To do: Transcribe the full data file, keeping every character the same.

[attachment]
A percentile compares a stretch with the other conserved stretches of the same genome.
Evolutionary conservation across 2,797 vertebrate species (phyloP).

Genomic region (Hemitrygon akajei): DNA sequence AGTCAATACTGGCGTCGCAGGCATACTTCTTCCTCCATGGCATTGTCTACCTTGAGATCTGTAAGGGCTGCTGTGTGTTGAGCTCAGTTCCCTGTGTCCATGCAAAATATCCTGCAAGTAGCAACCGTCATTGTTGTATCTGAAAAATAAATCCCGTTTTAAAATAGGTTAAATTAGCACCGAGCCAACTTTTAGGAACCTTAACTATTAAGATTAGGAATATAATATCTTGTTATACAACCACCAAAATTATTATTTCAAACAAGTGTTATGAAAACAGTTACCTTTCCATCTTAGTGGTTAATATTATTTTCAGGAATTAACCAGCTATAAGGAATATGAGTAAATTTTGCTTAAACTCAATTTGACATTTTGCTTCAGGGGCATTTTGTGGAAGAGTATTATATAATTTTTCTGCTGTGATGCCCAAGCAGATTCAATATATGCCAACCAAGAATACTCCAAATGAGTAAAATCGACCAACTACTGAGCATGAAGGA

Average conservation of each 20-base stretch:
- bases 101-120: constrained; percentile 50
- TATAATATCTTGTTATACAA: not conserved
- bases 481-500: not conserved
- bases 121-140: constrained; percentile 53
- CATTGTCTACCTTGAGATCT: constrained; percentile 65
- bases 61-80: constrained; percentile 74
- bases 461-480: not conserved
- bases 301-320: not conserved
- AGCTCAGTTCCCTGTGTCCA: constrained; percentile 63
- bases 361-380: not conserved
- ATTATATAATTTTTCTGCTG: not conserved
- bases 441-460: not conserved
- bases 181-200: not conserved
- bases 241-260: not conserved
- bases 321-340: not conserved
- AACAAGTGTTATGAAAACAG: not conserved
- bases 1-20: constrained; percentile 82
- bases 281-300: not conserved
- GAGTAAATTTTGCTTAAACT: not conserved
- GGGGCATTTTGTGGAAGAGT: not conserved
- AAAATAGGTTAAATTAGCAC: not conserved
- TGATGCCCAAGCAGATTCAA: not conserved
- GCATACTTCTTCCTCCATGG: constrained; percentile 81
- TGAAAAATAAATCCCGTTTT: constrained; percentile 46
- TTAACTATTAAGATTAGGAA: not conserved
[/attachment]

A percentile compares a stretch with the other conserved stretches of the same genome.
Evolutionary conservation across 2,797 vertebrate species (phyloP).

Genomic region (Hemitrygon akajei): DNA sequence AGTCAATACTGGCGTCGCAGGCATACTTCTTCCTCCATGGCATTGTCTACCTTGAGATCTGTAAGGGCTGCTGTGTGTTGAGCTCAGTTCCCTGTGTCCATGCAAAATATCCTGCAAGTAGCAACCGTCATTGTTGTATCTGAAAAATAAATCCCGTTTTAAAATAGGTTAAATTAGCACCGAGCCAACTTTTAGGAACCTTAACTATTAAGATTAGGAATATAATATCTTGTTATACAACCACCAAAATTATTATTTCAAACAAGTGTTATGAAAACAGTTACCTTTCCATCTTAGTGGTTAATATTATTTTCAGGAATTAACCAGCTATAAGGAATATGAGTAAATTTTGCTTAAACTCAATTTGACATTTTGCTTCAGGGGCATTTTGTGGAAGAGTATTATATAATTTTTCTGCTGTGATGCCCAAGCAGATTCAATATATGCCAACCAAGAATACTCCAAATGAGTAAAATCGACCAACTACTGAGCATGAAGGA

Average conservation of each 20-base stretch:
- bases 101-120: constrained; percentile 50
- TATAATATCTTGTTATACAA: not conserved
- bases 481-500: not conserved
- bases 121-140: constrained; percentile 53
- CATTGTCTACCTTGAGATCT: constrained; percentile 65
- bases 61-80: constrained; percentile 74
- bases 461-480: not conserved
- bases 301-320: not conserved
- AGCTCAGTTCCCTGTGTCCA: constrained; percentile 63
- bases 361-380: not conserved
- ATTATATAATTTTTCTGCTG: not conserved
- bases 441-460: not conserved
- bases 181-200: not conserved
- bases 241-260: not conserved
- bases 321-340: not conserved
- AACAAGTGTTATGAAAACAG: not conserved
- bases 1-20: constrained; percentile 82
- bases 281-300: not conserved
- GAGTAAATTTTGCTTAAACT: not conserved
- GGGGCATTTTGTGGAAGAGT: not conserved
- AAAATAGGTTAAATTAGCAC: not conserved
- TGATGCCCAAGCAGATTCAA: not conserved
- GCATACTTCTTCCTCCATGG: constrained; percentile 81
- TGAAAAATAAATCCCGTTTT: constrained; percentile 46
- TTAACTATTAAGATTAGGAA: not conserved